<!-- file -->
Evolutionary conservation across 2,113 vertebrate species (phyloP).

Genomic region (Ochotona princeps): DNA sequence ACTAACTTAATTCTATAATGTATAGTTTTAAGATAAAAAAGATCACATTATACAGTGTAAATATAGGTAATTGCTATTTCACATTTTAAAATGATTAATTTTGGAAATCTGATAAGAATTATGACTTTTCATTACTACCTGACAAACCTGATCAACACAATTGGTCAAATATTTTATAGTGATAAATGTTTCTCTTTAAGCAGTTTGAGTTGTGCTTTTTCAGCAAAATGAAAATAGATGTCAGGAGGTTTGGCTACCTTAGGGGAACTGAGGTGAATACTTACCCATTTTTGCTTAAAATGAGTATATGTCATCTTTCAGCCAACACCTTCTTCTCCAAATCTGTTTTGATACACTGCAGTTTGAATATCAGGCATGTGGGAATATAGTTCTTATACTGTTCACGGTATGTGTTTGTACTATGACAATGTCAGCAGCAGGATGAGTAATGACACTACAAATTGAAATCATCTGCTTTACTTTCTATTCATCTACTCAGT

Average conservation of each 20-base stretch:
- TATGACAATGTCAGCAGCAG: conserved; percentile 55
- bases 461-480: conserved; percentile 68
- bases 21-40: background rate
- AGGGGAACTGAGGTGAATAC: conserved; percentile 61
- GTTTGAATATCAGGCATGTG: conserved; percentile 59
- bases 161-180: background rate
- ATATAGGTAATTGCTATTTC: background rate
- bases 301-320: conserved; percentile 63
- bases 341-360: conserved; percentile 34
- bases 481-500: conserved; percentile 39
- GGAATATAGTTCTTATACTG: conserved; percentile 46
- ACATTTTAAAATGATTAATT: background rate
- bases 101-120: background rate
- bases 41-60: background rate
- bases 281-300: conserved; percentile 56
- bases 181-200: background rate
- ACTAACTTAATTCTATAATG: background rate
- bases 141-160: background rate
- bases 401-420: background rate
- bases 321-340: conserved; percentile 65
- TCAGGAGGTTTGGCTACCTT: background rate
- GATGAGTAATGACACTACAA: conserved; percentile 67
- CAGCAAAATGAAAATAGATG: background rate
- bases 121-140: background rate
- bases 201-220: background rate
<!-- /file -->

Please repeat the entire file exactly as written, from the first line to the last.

Evolutionary conservation across 2,113 vertebrate species (phyloP).

Genomic region (Ochotona princeps): DNA sequence ACTAACTTAATTCTATAATGTATAGTTTTAAGATAAAAAAGATCACATTATACAGTGTAAATATAGGTAATTGCTATTTCACATTTTAAAATGATTAATTTTGGAAATCTGATAAGAATTATGACTTTTCATTACTACCTGACAAACCTGATCAACACAATTGGTCAAATATTTTATAGTGATAAATGTTTCTCTTTAAGCAGTTTGAGTTGTGCTTTTTCAGCAAAATGAAAATAGATGTCAGGAGGTTTGGCTACCTTAGGGGAACTGAGGTGAATACTTACCCATTTTTGCTTAAAATGAGTATATGTCATCTTTCAGCCAACACCTTCTTCTCCAAATCTGTTTTGATACACTGCAGTTTGAATATCAGGCATGTGGGAATATAGTTCTTATACTGTTCACGGTATGTGTTTGTACTATGACAATGTCAGCAGCAGGATGAGTAATGACACTACAAATTGAAATCATCTGCTTTACTTTCTATTCATCTACTCAGT

Average conservation of each 20-base stretch:
- TATGACAATGTCAGCAGCAG: conserved; percentile 55
- bases 461-480: conserved; percentile 68
- bases 21-40: background rate
- AGGGGAACTGAGGTGAATAC: conserved; percentile 61
- GTTTGAATATCAGGCATGTG: conserved; percentile 59
- bases 161-180: background rate
- ATATAGGTAATTGCTATTTC: background rate
- bases 301-320: conserved; percentile 63
- bases 341-360: conserved; percentile 34
- bases 481-500: conserved; percentile 39
- GGAATATAGTTCTTATACTG: conserved; percentile 46
- ACATTTTAAAATGATTAATT: background rate
- bases 101-120: background rate
- bases 41-60: background rate
- bases 281-300: conserved; percentile 56
- bases 181-200: background rate
- ACTAACTTAATTCTATAATG: background rate
- bases 141-160: background rate
- bases 401-420: background rate
- bases 321-340: conserved; percentile 65
- TCAGGAGGTTTGGCTACCTT: background rate
- GATGAGTAATGACACTACAA: conserved; percentile 67
- CAGCAAAATGAAAATAGATG: background rate
- bases 121-140: background rate
- bases 201-220: background rate